Cuts in interest rates wont have much effect
The Bangladesh Bank has made money cheaper and more cash available for banks in the wake of the withdrawal pressure amid growing concern of coronavirus that may lockdown the capital city for the time being. In a circular issued on Monday, the central bank reduced repo rate by 25 basis points to 5.75 percent and cash reserve ratio (CRR) by 50 basis points to 5 percent a year.
The new repo rate is effective from today while that of CRR will come into force from April 1. Both repo rate and CRR have been slashed to increase availability of cash in the banking system. Repo rate, also known as policy rate, is the central bank's lending rate for commercial banks. Currently, repo rate is 6 percent and average inflation in February stood at 5.60 percent. On the other hand, the reduction of CRR, the amount banks have to keep with central bank as reserves, will save cash money for banks to invest.
But will simply using these monetary policy instruments to increase the money supply work? Firstly we are dependent on the outside world for a lot of our demand -- the policy cuts wont affect RMG buyers or remittances---which are two of the biggest sources of free cash in our economy.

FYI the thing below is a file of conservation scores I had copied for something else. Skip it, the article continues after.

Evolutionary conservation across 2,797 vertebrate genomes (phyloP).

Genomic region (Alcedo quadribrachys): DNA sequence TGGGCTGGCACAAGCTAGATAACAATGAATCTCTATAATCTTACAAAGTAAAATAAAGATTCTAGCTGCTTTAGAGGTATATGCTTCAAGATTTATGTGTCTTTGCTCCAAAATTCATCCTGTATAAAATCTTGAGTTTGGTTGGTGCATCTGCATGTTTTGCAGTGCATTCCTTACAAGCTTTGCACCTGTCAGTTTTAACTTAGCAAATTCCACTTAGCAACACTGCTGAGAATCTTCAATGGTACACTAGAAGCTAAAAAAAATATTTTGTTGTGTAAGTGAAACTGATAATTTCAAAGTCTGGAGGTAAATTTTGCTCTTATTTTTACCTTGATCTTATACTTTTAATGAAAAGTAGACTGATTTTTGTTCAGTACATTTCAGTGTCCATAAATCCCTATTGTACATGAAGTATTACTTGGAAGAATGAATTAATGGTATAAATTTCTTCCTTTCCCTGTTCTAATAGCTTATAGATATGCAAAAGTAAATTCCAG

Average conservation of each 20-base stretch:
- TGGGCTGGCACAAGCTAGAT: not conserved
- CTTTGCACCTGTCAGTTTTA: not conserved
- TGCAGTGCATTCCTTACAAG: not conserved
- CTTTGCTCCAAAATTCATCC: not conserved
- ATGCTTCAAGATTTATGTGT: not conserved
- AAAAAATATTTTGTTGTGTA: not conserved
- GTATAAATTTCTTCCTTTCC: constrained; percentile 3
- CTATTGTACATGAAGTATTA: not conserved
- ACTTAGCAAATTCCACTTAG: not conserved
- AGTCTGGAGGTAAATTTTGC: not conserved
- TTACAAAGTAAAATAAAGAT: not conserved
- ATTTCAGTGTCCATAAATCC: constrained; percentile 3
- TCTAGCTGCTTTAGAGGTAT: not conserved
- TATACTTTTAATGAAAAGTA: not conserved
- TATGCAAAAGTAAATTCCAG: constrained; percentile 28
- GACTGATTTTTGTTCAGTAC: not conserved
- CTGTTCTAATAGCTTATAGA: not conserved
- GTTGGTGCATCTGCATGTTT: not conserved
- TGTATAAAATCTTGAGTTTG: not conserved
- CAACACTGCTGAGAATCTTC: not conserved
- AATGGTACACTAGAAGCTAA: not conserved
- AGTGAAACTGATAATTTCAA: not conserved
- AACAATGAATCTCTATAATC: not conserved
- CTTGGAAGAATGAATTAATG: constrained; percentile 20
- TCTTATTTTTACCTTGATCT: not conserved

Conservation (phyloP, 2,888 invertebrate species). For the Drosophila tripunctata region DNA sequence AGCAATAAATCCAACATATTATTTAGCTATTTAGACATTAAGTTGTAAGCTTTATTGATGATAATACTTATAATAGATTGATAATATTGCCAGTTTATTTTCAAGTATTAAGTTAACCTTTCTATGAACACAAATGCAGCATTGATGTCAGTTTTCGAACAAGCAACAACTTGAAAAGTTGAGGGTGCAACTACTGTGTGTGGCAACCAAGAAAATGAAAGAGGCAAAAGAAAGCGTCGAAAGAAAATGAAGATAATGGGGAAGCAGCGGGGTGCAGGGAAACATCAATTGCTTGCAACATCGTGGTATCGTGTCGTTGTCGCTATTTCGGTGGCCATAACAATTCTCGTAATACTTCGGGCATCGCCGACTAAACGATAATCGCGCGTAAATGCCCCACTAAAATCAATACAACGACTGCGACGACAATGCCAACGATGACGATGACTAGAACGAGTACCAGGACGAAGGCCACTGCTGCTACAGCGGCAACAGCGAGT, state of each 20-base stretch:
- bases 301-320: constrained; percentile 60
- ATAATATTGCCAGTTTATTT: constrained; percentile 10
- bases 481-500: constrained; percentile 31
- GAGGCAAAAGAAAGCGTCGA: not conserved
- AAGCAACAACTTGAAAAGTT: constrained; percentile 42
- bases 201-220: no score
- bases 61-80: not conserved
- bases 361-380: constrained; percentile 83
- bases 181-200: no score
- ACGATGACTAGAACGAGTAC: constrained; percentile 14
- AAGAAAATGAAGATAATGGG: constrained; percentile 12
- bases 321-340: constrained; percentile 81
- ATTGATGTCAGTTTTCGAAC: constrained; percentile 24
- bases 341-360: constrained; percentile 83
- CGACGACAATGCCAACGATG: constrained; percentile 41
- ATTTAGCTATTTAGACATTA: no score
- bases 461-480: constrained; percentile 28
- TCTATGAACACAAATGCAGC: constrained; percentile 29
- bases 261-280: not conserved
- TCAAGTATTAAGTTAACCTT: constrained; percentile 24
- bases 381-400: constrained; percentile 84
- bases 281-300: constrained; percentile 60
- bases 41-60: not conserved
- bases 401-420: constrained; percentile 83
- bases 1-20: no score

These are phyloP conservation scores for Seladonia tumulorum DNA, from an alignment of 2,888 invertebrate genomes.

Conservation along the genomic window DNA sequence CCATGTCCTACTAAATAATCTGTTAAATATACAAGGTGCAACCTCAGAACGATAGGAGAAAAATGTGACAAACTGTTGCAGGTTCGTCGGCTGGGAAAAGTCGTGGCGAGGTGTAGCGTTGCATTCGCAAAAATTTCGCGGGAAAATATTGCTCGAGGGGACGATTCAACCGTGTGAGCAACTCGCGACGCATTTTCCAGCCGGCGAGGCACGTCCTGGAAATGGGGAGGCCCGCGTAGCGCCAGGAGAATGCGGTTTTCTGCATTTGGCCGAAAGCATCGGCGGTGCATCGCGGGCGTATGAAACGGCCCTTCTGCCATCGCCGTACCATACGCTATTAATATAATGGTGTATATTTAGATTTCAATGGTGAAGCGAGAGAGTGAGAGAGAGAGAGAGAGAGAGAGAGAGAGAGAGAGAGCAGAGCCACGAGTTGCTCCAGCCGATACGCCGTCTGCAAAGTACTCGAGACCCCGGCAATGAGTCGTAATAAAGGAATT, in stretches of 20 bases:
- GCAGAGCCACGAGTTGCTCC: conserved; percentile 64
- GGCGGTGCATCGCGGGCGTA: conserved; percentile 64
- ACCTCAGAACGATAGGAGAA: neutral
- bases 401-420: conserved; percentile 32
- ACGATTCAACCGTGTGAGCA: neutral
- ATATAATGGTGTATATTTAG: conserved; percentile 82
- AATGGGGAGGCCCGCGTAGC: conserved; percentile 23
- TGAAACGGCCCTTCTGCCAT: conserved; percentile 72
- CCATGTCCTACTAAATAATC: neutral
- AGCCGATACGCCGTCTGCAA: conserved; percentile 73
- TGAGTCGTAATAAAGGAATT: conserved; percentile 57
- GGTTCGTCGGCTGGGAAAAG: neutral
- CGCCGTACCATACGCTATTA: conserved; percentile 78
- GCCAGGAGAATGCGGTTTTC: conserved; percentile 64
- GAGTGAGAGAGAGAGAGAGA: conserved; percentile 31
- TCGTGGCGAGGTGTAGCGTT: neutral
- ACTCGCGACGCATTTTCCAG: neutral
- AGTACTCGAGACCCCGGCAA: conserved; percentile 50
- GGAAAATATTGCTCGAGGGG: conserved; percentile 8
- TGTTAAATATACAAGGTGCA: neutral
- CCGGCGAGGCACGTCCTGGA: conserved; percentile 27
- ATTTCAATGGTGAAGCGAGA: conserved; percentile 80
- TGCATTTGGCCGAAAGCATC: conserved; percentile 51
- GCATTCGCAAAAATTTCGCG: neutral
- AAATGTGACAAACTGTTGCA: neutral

Secondly, an injection of free cash in our economy wont result in a multiplying effect towards the total level of demand in the economy because our main exports--RMG is down. If the economy halts and businesses cant pay their workers because there is decreased demand for their products then it makes no sense if they can get money at cheaper rates to invest as the demand simply wont be there.
Since consumers dont take loans to spend on everyday shopping it wont affect the vast majority of them -- no one takes out a loan for lakhs of takas to buy food or hand sanitisers. Ultimately until total demand in the economy recovers the cuts in interest rates wont have much effect.